Whether you’re a gardening novice or an experienced green thumb, creating an eye-catching garden doesn’t have to be a daunting task. In fact, it shouldn’t be daunting at all. With just a little bit of planning and forethought, you can turn your outdoor space into an eye-popping oasis.
We’ll break up this blog post into three sections: Garden Must Haves, Design Aesthetics, and Accessories. While there are certainly no hard and fast rules for planning your outdoor space, it may be best to consider these tips sequentially. Ready? Let’s have a look.
Ground cover: Every garden, regardless of location and size, needs something for ground cover. Your options here are virtually limitless: anything from traditional mulch to pine needles or rocks. While what you choose will be dependent on your climate and garden type, choosing vibrant ground cover is an awesome way to make your garden pop.
Edging: Another commonality all gardens will have is some type of edging. Edging is the barrier between the garden and the rest of the yard. It’s one of those things that you may not pay attention to when it’s there, but you certainly notice it when it’s not. Similar to ground cover, your options here range quite a bit: anything from stone, metal, plastic, recycled rubber, concrete, or rock. What you choose is largely based on preference and aesthetics, but edging is a great (and often overlooked) way of complementing the garden.
Weeds: Weeds can be a pretty big buzzkill to a garden. Not only do they often look bad, but invasive plants can also harm the integrity of your plants. Be sure to keep up with weeding to allow for maximum garden pop.
Outdoor Design Aesthetics
Layers: It will be difficult to make a garden pop with just one row of the same plant. To fix this, consider strategically layering your plants in a way that gives your garden a sense of organized density. A potential way of doing this is putting smaller plants in the front.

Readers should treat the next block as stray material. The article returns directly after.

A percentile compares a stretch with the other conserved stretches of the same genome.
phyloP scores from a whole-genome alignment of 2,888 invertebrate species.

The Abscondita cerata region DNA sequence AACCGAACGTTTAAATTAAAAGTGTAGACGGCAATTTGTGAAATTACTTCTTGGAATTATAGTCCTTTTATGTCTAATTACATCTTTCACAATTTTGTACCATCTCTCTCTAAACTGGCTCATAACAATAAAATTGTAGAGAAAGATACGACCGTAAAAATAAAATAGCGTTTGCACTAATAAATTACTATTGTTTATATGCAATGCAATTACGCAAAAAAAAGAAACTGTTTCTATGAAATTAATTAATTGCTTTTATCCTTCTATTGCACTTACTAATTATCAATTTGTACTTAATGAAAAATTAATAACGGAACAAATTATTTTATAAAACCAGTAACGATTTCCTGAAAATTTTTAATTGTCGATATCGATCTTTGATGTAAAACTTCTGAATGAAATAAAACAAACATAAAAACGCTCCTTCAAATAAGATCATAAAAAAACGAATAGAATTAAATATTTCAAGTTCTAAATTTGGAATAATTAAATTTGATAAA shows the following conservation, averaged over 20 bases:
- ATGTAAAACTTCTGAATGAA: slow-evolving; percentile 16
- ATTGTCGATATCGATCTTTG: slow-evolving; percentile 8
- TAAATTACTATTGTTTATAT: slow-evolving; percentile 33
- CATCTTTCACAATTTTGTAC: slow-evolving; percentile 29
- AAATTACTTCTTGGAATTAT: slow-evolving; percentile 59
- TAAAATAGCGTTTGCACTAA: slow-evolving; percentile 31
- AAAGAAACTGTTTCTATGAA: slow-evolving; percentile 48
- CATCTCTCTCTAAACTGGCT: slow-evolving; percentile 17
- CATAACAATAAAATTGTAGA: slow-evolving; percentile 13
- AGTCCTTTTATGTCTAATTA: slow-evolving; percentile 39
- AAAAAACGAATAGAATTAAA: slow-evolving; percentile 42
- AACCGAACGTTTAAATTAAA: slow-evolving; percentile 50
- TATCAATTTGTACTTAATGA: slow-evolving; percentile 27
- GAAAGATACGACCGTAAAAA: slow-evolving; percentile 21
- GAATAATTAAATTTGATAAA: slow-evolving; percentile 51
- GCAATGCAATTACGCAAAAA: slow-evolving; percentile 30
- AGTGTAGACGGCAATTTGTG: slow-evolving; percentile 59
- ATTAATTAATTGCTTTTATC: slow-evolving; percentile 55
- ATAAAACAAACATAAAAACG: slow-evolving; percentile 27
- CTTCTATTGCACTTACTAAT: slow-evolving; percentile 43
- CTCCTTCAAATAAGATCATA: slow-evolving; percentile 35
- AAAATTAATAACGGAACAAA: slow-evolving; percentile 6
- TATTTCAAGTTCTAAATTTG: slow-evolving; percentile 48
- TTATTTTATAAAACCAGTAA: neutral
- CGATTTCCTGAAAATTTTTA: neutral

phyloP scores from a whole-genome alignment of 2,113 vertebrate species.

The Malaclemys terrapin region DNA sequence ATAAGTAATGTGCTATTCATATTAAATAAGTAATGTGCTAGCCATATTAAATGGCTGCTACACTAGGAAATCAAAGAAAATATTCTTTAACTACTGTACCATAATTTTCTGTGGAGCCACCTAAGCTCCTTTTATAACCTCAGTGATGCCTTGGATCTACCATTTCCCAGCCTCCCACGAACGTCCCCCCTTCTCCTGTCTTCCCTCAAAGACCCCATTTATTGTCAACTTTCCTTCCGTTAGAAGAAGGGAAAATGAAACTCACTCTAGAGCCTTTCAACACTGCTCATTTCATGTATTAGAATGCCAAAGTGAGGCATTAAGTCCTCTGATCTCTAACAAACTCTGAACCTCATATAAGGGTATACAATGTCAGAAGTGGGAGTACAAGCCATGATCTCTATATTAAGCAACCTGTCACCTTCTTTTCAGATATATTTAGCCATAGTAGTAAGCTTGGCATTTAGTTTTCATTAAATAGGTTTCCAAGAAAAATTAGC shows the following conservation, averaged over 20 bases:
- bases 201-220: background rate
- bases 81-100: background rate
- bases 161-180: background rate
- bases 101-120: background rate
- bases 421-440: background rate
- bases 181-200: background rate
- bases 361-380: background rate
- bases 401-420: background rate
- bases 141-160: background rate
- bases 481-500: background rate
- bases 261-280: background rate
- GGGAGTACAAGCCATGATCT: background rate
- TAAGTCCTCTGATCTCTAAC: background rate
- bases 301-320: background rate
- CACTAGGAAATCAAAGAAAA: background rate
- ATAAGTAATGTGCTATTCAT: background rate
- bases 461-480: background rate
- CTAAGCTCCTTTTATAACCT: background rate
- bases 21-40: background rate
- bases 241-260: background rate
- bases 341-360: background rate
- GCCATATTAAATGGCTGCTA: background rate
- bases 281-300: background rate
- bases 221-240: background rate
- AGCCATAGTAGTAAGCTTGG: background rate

Tiers: Building tiers in your garden will mostly be a matter of hardscaping using materials like brick or stone, and it’s likely you’ll need to recruit the help of a landscape design company to do this. While it can be an involved process, tiers are perhaps the most effective way to maximize a smaller amount of space.
Color code: Our minds naturally seek out patterns, and having a color code is a great way of bringing a sense of unity to a garden. Consider grouping like-colored plants together, or mixing them in a way that creates a recognizable pattern.
Directing the eyes to a focal point: Building your garden around a central focal point—whether a house, a fountain, a statue, etc.—is a great way of enhancing your garden’s design aesthetics. Not only will this make your garden pop, but it will also make whatever’s at the focal point pop as well.
Artwork: Things such as wind chimes, statues, or artwork are a great way of complementing your garden and showing off your personality.
Rocks: Strategically placed rocks or boulders can add a natural sense of diversity to most any garden. They work well to bring out the natural colors of the outdoors while also highlighting the rich colors of the plants.
Furniture: If the whole purpose of a garden is to create a relaxing and welcoming environment, then surely you’d want some type of furniture in which to enjoy it. You don’t necessarily have to think of your furniture as separate from your garden; rather, consider integrating it as part of it.
Water: No one hates a water feature. They are undeniably cool and tranquil and can make virtually any garden pop. Just keep in mind that water features (especially koi ponds) require upkeep, so they shouldn’t be installed willy-nilly.
While there are certainly tried and true design elements when it comes to creating a garden, the most important thing is to create a comfortable and relaxing space you can enjoy throughout the year. So long as you keep this at the forefront of your garden design endeavors, it’s tough to go wrong.